The classification or index of heart failure severity in patients with acute myocardial infarction (AMI) was proposed by Killip and Kimball aiming at assessing the risk of in-hospital death and the potential benefit of specific management of care provided in Coronary Care Units (CCU). Continue reading
Severe acute respiratory syndrome (SARS) is a viral respiratory illness caused by a coronavirus, called SARS-associated coronavirus (SARS-CoV). Continue reading
Hypertensive disorders are common during pregnancy and can be classified into four pregnancy-associated categories: (1) chronic hypertension, (2) gestational hypertension, (3) preeclampsia, and (4) chronic hypertension with superimposed preeclampsia. In addition, non-pregnancy associated hypertensive emergencies can occur in the pregnant patient. Continue reading
The diagnostic criteria for acute cholecystitis have high sensitivity (91.2%) and specificity (96.9%) and good diagnostic yield; therefore, their use as the diagnostic criteria for acute cholecystitis is recommended.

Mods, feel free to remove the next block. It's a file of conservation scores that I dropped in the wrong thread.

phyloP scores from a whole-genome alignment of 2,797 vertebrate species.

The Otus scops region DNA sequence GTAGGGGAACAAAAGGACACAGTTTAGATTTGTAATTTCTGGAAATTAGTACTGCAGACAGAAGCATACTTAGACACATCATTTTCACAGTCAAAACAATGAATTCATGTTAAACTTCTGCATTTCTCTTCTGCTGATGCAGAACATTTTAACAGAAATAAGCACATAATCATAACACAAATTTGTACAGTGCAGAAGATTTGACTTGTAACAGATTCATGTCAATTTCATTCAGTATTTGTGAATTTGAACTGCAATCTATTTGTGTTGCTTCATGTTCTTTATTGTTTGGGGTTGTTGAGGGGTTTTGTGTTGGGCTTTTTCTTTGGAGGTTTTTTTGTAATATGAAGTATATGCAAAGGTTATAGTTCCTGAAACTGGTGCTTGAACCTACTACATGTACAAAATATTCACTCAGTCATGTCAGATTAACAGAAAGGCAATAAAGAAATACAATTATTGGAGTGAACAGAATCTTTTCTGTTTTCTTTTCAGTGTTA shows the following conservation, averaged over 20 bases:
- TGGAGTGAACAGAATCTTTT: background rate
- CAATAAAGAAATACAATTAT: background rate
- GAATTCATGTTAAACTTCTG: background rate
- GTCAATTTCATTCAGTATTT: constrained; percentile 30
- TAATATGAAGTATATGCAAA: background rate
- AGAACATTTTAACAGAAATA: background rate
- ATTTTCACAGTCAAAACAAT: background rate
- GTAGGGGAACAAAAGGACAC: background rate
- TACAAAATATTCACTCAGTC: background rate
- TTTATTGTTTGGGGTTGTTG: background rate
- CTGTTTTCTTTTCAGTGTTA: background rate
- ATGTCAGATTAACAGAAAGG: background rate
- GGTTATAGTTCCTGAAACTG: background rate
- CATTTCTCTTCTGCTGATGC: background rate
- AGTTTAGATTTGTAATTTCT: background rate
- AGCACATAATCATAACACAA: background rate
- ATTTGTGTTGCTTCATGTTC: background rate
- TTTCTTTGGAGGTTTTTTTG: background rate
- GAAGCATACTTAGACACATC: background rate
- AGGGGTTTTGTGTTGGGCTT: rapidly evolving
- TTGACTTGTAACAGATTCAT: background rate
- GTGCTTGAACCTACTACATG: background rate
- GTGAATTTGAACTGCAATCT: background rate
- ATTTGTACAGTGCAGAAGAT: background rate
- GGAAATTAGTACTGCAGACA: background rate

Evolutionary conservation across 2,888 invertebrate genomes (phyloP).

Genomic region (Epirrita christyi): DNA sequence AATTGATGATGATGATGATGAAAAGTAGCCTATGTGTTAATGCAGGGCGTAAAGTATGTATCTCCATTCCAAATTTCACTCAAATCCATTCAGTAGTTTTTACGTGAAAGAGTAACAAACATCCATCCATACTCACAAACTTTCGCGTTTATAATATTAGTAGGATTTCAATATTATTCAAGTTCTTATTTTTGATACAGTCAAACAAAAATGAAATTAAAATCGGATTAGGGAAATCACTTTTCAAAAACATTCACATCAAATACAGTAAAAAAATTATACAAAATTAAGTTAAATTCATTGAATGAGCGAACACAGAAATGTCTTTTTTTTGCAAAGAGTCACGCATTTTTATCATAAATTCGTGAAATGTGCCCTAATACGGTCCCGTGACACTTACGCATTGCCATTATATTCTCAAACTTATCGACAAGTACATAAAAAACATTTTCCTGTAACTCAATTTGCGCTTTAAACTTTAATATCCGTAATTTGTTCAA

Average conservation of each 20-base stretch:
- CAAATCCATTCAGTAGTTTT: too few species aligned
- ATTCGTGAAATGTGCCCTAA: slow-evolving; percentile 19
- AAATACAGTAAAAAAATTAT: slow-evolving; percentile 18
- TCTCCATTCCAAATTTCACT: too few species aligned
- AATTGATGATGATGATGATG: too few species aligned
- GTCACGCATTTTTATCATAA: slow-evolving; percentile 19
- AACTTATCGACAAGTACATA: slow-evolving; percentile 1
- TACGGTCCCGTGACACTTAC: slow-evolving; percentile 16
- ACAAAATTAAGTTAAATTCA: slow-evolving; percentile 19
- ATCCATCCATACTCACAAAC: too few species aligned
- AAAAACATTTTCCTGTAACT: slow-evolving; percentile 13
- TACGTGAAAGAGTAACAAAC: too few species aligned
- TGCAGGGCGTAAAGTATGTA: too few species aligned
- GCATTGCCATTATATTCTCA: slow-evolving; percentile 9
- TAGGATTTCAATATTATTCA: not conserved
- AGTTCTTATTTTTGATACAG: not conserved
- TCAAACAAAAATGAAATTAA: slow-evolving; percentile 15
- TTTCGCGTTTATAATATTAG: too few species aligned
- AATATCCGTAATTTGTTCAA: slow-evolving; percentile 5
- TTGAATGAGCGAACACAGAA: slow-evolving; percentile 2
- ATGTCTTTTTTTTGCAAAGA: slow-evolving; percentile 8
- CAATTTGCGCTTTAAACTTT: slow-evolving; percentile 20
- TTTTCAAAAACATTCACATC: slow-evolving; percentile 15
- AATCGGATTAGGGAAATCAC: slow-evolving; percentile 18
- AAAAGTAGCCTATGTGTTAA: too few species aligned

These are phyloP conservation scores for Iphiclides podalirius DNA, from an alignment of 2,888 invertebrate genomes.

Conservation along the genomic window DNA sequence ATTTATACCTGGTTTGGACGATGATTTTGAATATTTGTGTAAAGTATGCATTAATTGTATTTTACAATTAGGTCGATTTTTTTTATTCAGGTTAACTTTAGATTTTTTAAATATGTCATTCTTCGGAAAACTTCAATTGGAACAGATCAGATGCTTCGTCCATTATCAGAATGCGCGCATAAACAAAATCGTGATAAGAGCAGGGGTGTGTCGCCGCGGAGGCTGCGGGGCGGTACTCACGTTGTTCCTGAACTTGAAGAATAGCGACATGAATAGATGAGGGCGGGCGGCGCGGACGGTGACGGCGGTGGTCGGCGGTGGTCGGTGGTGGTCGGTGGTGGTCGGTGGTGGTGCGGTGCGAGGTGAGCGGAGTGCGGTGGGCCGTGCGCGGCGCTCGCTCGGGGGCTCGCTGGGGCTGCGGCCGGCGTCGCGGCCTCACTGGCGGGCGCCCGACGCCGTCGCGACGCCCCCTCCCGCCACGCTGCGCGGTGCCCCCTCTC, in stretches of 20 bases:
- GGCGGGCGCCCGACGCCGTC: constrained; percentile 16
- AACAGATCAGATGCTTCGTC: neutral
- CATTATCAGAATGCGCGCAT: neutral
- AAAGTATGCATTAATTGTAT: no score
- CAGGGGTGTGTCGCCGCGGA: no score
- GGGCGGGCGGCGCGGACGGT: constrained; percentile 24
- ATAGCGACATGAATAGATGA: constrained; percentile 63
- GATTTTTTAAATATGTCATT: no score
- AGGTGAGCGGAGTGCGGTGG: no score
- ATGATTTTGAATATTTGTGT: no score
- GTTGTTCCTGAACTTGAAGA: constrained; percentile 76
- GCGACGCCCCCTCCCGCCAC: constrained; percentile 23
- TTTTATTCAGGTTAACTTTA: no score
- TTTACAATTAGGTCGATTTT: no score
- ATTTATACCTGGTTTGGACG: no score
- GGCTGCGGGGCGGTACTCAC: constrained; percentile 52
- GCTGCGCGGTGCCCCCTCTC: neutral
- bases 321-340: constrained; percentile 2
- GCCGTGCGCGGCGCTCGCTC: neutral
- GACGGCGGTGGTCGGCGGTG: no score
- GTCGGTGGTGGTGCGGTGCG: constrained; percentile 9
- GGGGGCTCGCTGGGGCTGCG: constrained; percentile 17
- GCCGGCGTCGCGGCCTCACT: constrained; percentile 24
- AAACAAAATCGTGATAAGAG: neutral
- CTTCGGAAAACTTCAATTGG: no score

This guideline provides global, evidence-informed recommendations on a number of specific issues related to the management of severe acute malnutrition in infants and children, Continue reading
The diagnostic and severity grading criteria on the 2018 Tokyo Guidelines (TG18) are used worldwide as the primary standard for management of acute cholangitis (AC). Continue reading
The changes improve the diagnosis of ARF among moderate/high-risk populations and re-establish the Jones criteria as the international gold standard for ARF diagnosis.
The Berlin definition, proposed in 2012, breaks with tradition by establishing three risk strata that are based on the degree of hypoxemia as assessed at a minimum positive end-expiratory pressure (PEEP).
Acute cholecystitis is a very common complication of cholelithiasis, and as such is frequently encountered in surgical practice. TG07 diagnostic criteria are recognized as those to be recommended in current care for acute cholecystitis.
The use of the Alvarado scoring system, which includes clinical examination findings and laboratory values, is helpful in ruling out appendicitis. Scores range from 1 to 10, with higher scores indicating a greater risk of appendicitis. When the score is less than 4, appendicitis is uncommon, and imaging and other interventions can be avoided.